Editing Minute: Using a Reverse Dictionary

Since I get so many hits on my “Grammar Minute” posts, I’ve decided to start an “Editing Minute” series. They’re really more like 5-Minute posts, but that’s not as catchy a name. This first one points to a nice interwebs tool called “OneLook Reverse Dictionary.”

The concept is a simple one. One of the main goals of the editing process should be to tighten your language. Readers are busy people. A fast way to take them out of your story is to make them stumble over unneeded words. That’s where the reverse dictionary comes in. Unlike a normal dictionary, wherein you look up a word to find its precise meanings and usage, with a reverse dictionary you start at a concept and use the tool to find a more concise or precise way of stating it. Let’s look at a real editing example.

Here’s the original sentence:

“Her hips were barely covered by a tiny, asymmetrical skirt with a split all the way to her waist.”

Now, there’s an immediate marker that my editor’s eye should tell me I need to edit: the adverb, “barely.” Now, unlike Stephen King, I’m not allergic to adverbs, but they do often indicate there’s a better word or phrase that can be used. So, stuck for a word that’s more precise than “barely covered,” I pull up Reverse Dictionary:

Screen Shot 2014-09-20 at 10.38.34 AMThe tool is sometimes hit or miss, but right away, the 2nd verb strikes me: “feather.” That’s a possibility. I click on the word, which takes me to a set of dictionaries that I can use to verify my choice.

Screen Shot 2014-09-20 at 10.39.01 AMI use the American Heritage, as I’m writing this in US English. For UK usage, I’d likely pick Oxford. Clicking on it takes me to a Yahoo page with the following:

Screen Shot 2014-09-20 at 10.39.52 AM

Blah, blah, nouns, blah, and then to cover, dress, or decorate with or as if with feathers. That’s perfect. I want the feel of something short and diaphanous, and feathering will produce that image. I’m still not done, however. I’m not thrilled with “all the way to” her waist as originally written. Returning to the Reverse Dictionary produces the following:

Screen Shot 2014-09-20 at 10.47.52 AMNo good choices, alas. However, number 28 strikes me–“to.” Ah, I can simply strip out “all the way” and end up with the following sentence:

“Her hips were feathered by a tiny, asymmetrical skirt with a split to her waist.

Much better than the original sentence–it’s more visual and 4 words (21%) shorter. Try a reverse dictionary and let me know what you think.

4 thoughts on “Editing Minute: Using a Reverse Dictionary

  1. Arkenaten says:

    Interesting. Never heard of the reverse dictionary before. I shall bookmark it and check it out.
    While I also try my best to avoid a lot of adverbs, the alternate word, feathered in your example would not have occurred to me in a million years and I’d be inclined to ask, would one use this word in this context?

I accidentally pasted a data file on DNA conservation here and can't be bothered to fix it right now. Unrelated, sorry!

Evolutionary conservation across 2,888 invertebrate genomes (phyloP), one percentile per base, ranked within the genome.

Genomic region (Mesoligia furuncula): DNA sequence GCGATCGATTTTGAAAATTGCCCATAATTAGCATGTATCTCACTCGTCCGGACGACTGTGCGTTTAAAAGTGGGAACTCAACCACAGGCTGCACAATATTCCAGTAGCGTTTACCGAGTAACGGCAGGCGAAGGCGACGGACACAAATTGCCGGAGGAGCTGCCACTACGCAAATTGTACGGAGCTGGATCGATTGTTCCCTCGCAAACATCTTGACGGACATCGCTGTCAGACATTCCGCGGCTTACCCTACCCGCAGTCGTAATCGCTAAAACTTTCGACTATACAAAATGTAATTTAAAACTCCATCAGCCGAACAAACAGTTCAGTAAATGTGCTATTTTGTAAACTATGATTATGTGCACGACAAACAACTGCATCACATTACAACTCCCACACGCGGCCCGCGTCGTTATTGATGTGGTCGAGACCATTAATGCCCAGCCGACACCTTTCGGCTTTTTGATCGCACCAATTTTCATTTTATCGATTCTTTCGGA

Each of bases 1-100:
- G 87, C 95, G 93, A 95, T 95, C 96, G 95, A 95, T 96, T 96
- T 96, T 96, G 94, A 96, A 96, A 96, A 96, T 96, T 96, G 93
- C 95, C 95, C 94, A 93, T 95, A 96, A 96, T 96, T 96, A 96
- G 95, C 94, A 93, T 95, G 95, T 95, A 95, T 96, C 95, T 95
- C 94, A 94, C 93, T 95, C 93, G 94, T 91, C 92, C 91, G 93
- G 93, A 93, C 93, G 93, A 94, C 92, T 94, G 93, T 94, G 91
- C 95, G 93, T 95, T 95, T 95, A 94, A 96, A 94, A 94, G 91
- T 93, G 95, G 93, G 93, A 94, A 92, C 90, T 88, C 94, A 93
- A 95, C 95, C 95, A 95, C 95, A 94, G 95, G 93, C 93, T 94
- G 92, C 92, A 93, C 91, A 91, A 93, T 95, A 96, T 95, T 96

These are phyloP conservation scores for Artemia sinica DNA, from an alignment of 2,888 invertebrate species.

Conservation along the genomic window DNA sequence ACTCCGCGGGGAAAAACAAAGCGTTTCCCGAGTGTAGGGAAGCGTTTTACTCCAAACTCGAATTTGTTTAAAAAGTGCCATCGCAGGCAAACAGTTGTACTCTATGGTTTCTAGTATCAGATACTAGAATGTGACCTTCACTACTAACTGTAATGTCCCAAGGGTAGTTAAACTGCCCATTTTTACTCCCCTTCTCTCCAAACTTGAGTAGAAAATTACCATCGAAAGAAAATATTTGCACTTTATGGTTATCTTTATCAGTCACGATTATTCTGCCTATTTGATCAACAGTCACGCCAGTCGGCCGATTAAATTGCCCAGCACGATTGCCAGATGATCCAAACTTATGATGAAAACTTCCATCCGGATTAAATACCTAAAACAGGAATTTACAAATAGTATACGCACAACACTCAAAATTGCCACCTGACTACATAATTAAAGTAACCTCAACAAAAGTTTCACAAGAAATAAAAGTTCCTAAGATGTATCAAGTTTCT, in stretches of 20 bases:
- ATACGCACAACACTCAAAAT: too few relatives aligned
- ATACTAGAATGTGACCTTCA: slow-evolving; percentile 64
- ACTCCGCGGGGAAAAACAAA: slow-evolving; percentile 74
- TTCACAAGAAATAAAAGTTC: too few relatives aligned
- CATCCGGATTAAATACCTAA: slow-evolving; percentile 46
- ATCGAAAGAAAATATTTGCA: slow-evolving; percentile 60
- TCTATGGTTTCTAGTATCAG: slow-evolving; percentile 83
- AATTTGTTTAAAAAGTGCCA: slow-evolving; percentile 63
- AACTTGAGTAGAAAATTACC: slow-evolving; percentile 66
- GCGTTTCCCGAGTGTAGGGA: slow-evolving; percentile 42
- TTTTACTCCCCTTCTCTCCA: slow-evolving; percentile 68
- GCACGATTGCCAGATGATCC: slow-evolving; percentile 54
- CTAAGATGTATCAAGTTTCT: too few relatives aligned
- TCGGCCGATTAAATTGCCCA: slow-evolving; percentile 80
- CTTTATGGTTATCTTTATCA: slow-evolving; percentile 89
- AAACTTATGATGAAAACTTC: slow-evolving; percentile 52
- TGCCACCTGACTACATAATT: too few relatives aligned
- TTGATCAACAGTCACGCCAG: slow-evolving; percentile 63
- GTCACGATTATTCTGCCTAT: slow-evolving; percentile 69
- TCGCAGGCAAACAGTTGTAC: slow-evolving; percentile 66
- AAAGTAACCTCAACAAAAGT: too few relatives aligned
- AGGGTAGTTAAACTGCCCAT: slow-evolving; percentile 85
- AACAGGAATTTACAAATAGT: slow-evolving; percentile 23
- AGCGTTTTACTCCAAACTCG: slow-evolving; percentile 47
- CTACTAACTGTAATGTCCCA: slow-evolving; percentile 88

Me? Unlikely.
    I’m pretty I would have made an exception about the adverb usage and kept barely, or found a similar word or restructured the sentence.

    But as an exercise it most certainly makes one think as a writer, and this can only be a good thing.

    Donaldson used the word ‘bifurcated’ in his Thomas Covenant novels and because it is such a stand out word, and he ( in my opinion) overused it, it stuck.
    I cannot even see the word without thinking of The Chronicles of Thomas Covenant.

    Pratchett makes a tongue in cheek reference to odd word usage in one of his novels when he mentions the words ”Rumpus” and ”Fracas”.
    He reckons they are journalistic words that never get used in normal conversation. He says they are like the word ”Beverages”, which only ever appears on menus!

    1. Bill Jones, Jr. says:

      I agree with you in most instances, and I retch when writers use arcane words just because it makes them sound clever. In most cases, and especially modern writing, it would be better to stick with “barely covered” instead of feathered. I used feathered specifically because I wanted a word that would create a sensory image in the reader’s head. Plus, I wanted the idea of lightweight or sheer rather than small.

      I had a friend who would use “bifurcate” All The Time. Never split, never forked, always bifurcated. I didn’t even know what it meant. I wanted to bifurcate his face.

      The only people I hear use beverage are New Yorkers from the Long Island area. Apparently, they actually drink “beverages.” I think it’s so they can drink beer without having to explain to their wives that they’re getting drunk. “I’m just having a beverage with the boys.”

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